There is also the chance, through the numerous evening talks given by members of the Universal House of Justice and the International Teaching Centre, to become more intimately acquainted with the condition of the world and how the work of the 5 Year Plan seeks to alleviate the travails of humanity by using the power of the Word of God to transform individuals and build beautiful, vibrant communities working together in a spirit of service for the betterment of the world, and how this process is already in advanced stages in numerous, diverse parts of the planet. This serves to raise our awareness of the immense importance of this work, and is also a certain emotional and spiritual preparation, for when we leave the Holy Land and go back into our communities with renewed dedication and enthusiasm to continue our efforts.
Last but most definitely not least, is the opportunity to witness first hand the beauty and diversity of the Bahá’í family, some from places we never even knew existed, and to forge bonds of friendship and love during these most memorable days of our lives spent at the Most Holy places on earth. What greater proof of the truth of the Message of Bahá’u’lláh can there be? To visit the tiny cell into which He was thrown in the barracks of Akká, and then to witness this beginning of the unity of mankind, we cannot help but be assured of the ultimate triumph of the Cause, and the achievement of all its aims.
I have many friends who feel that they are not worthy of such a great bounty, and that they have not “earned” this great gift. Yet, as the days spent in those holy places go by, an understanding dawned on me: Pilgrimage is not a reward for services rendered; it is preparation and confirmation for a lifetime of service yet to be rendered. It is for this very reason that I feel if we are able, we should make every effort to go as soon as we can!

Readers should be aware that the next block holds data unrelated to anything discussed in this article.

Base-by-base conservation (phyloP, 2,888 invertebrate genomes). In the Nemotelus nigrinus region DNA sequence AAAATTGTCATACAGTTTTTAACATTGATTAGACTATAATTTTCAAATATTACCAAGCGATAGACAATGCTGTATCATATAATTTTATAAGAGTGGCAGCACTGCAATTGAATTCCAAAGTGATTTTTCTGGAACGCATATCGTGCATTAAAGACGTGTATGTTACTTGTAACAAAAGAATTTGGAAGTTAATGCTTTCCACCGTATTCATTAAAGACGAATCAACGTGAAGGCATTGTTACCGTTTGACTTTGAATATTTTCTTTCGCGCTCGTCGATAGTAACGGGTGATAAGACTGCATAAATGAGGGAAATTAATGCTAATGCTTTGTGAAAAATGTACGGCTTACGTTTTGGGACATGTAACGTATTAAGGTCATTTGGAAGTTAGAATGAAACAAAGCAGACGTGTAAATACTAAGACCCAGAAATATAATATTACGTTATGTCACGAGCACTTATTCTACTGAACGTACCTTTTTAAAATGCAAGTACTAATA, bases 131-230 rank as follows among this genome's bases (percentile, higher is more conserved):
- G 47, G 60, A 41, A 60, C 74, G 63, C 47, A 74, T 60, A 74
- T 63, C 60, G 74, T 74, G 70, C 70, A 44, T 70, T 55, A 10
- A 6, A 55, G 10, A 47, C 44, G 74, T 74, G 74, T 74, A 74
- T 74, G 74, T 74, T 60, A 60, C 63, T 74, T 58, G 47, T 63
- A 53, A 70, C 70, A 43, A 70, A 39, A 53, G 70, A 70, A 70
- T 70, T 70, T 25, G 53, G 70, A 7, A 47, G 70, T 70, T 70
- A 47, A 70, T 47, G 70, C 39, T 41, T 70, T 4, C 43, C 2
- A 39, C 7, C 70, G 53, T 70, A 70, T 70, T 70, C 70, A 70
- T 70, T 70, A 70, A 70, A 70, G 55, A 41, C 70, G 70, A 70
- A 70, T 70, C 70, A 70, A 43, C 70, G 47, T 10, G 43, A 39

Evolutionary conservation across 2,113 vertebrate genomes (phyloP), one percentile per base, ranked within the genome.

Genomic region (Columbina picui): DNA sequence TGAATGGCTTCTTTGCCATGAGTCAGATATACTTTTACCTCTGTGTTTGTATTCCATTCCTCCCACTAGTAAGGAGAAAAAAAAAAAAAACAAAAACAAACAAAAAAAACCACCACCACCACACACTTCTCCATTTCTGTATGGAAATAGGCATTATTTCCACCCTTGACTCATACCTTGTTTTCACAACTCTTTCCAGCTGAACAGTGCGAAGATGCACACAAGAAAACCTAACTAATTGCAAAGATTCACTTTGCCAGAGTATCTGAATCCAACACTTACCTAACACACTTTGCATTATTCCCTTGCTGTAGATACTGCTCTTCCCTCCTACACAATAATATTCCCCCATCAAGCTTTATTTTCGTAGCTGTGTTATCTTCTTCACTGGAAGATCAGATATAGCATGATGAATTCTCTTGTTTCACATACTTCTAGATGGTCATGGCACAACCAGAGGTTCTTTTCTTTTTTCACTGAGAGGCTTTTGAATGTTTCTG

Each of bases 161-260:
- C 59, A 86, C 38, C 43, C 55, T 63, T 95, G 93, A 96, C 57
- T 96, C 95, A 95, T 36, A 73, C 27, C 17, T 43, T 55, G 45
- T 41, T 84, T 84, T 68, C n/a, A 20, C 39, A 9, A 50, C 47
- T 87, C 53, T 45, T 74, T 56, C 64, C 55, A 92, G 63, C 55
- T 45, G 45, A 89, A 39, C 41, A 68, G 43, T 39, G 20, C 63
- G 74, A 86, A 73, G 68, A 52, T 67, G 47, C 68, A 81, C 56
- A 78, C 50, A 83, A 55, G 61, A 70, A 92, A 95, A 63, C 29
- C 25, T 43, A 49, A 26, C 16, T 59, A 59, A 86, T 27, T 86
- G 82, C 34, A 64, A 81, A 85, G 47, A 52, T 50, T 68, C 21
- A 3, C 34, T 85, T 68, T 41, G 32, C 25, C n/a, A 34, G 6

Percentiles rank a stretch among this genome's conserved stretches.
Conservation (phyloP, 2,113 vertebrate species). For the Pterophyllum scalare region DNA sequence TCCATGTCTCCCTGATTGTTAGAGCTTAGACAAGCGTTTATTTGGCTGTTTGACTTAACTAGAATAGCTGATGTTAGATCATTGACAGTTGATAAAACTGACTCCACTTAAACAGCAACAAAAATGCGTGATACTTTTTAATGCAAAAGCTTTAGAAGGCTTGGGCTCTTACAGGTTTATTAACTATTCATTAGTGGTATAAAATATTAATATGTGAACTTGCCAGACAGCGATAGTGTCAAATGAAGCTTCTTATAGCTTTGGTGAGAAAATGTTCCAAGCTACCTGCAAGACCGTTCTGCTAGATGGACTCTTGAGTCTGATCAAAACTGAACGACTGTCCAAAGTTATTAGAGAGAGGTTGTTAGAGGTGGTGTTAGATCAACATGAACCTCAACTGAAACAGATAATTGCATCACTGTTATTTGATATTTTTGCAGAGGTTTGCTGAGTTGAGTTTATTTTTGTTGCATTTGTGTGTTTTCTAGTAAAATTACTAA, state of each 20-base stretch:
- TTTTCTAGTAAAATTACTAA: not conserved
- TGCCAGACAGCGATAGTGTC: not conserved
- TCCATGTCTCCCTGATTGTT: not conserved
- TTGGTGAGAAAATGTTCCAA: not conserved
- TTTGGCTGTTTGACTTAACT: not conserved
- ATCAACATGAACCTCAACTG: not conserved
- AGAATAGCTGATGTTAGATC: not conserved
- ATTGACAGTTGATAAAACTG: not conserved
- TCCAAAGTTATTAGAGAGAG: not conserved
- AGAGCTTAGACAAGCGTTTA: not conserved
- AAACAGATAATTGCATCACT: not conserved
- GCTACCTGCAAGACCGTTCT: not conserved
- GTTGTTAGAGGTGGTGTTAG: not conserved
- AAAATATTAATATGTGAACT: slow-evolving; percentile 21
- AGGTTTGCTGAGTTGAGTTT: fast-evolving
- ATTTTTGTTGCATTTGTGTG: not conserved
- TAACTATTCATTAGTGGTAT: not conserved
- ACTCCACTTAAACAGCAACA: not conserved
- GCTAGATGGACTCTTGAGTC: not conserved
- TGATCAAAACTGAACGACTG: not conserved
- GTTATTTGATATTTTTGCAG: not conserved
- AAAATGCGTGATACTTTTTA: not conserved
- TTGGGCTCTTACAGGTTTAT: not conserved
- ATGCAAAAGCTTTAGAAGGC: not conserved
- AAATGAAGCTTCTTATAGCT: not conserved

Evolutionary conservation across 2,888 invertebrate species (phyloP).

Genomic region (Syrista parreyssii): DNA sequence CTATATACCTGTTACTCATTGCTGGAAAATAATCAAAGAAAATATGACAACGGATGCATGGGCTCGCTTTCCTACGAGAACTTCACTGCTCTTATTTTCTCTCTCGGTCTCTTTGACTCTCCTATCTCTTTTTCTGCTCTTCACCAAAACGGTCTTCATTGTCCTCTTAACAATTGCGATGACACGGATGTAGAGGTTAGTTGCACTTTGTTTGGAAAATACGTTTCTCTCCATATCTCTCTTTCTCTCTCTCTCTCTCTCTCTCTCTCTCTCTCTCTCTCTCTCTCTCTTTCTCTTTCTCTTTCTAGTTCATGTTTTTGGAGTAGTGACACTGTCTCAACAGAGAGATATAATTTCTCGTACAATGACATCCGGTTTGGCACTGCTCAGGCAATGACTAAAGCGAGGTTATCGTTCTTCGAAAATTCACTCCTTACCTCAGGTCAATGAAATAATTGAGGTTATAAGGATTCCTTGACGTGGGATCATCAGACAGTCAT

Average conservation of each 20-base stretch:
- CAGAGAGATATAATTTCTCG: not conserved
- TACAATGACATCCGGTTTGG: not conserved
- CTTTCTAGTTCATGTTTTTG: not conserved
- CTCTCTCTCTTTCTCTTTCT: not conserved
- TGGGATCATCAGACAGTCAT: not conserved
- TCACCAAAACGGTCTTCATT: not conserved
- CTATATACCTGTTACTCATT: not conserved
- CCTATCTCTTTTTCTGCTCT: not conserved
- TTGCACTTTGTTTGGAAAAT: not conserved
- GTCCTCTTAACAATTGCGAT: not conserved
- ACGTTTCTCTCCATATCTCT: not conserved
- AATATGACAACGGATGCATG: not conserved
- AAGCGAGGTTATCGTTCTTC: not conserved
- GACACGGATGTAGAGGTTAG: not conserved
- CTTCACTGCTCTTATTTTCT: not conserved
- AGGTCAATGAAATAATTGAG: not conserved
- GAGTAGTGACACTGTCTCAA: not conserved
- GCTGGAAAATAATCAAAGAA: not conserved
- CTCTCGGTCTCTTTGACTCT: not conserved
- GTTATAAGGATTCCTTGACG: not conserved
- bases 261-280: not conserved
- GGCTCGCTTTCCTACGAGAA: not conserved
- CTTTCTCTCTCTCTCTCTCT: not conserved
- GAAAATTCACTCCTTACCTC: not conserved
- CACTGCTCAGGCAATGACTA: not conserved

I have heard some say, “Do I really need to go?” “Can’t I ‘enjoy’ it from afar, by listening to stories told by returning pilgrims or by seeing the photos and by reading books?” “Is it really worth the effort and cost?” The answers to these questions are, of course, a personal matter. However, when we weigh the many pros against the few cons (if any), making the pilgrimage just seems… like the right thing to do.
Leave a Reply
"*" indicates required fields
The arts and media have a critical role in how we share our community experiences. We’ve got resources, projects and more to help you get involved.
We acknowledge the Traditional Owners of country throughout Australia.
We recognise their continuing connection to land, waters and community. We pay our respects to Aboriginal and Torres Strait Islander people and their cultures; and to elders both past and present.